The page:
With the mix of ambivalent to negative sentiment for these stocks, you may want to consider hedging your bet via selling options.
All three of these stocks have options. Historically, T has been a good stock to write covered calls on due to the normally trading in a tight range. This changed in 2016, when it ran all the way up to the low $40s, only to drift down to the mid-$30's in 2017, and ~ the low $30's in 2018. It dipped below $30.00 in the Q4 '18 pullback, but has since rebounded a bit, to $31.06.
Our Covered Call Table now has this July $32.00 call strike trade for T, which has two ex-dividend dates during its term, for a $1.02 payout. The call strike pays $.60, and offers a total annualized static yield of 16.13% for this four-month trade:
Our Covered Calls Table has more details for these trades and over 35 others, all of which are updated throughout each trading day.
Selling Puts: Clearly, CTL has the most negativity attached to it, so it might make more sense to try and nibble at the edges, via selling cash secured puts.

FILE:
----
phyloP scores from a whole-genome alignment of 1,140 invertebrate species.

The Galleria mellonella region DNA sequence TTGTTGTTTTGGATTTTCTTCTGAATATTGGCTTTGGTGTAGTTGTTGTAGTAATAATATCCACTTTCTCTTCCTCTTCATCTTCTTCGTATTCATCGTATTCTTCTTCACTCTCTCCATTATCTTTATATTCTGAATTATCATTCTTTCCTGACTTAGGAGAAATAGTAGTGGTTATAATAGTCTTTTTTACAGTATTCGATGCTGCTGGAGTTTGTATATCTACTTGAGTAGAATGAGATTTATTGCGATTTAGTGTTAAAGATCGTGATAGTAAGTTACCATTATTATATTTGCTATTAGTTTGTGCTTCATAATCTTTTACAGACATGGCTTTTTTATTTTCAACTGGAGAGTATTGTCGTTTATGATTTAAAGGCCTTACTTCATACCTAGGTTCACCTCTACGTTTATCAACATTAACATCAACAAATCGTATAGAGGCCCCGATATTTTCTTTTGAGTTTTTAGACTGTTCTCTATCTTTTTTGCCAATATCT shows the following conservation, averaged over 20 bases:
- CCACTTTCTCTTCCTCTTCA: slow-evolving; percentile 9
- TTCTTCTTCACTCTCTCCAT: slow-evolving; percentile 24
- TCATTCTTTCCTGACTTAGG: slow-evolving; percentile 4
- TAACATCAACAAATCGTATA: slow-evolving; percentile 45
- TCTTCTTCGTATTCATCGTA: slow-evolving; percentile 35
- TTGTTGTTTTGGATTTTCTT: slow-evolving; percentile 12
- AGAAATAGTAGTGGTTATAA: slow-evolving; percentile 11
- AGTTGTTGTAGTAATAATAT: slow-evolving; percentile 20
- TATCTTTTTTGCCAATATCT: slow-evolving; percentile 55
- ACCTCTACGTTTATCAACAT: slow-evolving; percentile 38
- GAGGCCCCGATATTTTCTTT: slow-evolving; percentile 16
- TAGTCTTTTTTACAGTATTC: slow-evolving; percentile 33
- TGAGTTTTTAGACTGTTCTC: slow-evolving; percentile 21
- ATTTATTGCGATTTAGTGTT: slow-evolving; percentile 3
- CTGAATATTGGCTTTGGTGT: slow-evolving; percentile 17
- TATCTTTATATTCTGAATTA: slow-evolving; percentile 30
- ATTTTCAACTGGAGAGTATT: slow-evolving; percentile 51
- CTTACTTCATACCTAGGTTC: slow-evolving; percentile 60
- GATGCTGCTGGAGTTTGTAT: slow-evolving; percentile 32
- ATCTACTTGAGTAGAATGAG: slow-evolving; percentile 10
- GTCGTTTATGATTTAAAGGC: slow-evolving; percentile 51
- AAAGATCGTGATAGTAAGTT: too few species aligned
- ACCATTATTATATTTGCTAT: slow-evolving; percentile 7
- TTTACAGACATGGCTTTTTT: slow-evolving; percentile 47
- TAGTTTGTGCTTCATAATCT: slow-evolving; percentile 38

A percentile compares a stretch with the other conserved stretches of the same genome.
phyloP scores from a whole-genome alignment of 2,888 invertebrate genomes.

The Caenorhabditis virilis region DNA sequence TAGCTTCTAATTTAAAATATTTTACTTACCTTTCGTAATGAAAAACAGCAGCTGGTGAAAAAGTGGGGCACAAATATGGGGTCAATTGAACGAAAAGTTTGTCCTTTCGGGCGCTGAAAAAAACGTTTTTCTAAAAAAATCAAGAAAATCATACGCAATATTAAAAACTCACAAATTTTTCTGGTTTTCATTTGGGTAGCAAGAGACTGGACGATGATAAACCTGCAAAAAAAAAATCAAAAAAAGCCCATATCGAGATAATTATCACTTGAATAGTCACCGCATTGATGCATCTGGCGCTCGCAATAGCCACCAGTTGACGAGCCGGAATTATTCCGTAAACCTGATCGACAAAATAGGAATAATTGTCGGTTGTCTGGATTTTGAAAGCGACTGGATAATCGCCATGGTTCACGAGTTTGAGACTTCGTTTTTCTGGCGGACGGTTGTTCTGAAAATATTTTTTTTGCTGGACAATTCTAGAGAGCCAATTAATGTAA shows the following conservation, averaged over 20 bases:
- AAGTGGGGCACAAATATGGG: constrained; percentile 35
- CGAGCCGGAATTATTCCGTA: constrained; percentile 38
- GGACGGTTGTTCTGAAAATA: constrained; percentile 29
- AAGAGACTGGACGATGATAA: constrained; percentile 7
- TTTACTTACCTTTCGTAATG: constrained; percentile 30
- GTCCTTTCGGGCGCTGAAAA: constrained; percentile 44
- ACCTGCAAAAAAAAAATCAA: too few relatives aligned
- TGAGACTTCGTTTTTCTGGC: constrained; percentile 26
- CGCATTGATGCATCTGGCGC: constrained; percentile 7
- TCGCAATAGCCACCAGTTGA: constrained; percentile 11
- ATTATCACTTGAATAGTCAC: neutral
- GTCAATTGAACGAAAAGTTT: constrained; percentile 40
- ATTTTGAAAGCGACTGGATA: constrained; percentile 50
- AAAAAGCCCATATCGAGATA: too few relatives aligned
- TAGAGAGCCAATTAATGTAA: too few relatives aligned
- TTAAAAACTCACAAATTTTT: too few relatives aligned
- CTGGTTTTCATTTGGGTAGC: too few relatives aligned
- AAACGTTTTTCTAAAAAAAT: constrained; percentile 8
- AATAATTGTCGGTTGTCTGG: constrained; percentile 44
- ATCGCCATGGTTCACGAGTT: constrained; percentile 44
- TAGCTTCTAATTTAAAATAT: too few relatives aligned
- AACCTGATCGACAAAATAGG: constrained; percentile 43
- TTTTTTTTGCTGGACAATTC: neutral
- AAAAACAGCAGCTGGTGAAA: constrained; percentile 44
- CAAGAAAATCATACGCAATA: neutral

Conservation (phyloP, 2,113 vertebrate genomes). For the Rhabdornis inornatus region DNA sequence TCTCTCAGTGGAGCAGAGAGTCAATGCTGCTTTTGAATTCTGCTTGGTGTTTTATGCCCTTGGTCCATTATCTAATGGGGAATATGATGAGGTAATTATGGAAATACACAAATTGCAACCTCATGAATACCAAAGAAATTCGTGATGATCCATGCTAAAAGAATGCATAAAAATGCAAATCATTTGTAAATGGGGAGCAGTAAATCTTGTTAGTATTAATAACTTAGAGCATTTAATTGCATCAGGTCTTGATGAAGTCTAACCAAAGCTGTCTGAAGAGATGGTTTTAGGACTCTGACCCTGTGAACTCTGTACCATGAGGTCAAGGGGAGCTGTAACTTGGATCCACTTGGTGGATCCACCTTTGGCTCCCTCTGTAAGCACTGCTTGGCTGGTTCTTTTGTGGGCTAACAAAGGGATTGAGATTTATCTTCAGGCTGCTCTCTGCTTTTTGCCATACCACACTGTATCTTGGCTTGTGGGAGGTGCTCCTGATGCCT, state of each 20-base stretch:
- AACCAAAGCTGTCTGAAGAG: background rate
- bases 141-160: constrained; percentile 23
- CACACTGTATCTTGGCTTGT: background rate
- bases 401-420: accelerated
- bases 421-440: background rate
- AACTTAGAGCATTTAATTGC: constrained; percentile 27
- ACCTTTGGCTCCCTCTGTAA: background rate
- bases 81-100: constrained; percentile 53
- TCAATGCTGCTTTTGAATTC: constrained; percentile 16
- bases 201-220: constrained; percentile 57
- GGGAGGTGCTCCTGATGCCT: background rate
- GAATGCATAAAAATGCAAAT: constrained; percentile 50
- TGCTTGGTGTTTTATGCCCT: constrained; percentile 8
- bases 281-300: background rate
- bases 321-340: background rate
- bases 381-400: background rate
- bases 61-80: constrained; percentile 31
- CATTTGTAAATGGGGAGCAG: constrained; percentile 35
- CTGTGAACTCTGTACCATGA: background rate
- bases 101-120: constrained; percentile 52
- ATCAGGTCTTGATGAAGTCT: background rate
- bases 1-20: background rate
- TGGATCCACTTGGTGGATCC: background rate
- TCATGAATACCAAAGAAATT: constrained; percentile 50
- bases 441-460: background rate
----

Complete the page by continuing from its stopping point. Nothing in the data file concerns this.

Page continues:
We added this July put trade to our Cash Secured Puts Table, which also has over 35 other trades.
CTL's out of the money $11.00 put strike pays $.60, for an annualized yield of 16.87%, and a breakeven of $10.40, which is 9.7% below CTL's 52-week low:
We rate T and TRTN as Buys, which can be further hedged with covered calls or with cash secured puts. We rate CTL as a speculative buy - best approached via selling cash secured puts.
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Disclosure: I am/we are long TRTN, T, CTL. I wrote this article myself, and it expresses my own opinions. I am not receiving compensation for it (other than from Seeking Alpha). I have no business relationship with any company whose stock is mentioned in this article.
Additional disclosure: We have 2 investing services - our independent service, www.DoubleDividendStocks.com has focused on selling options for high dividend stocks for the past 10 years.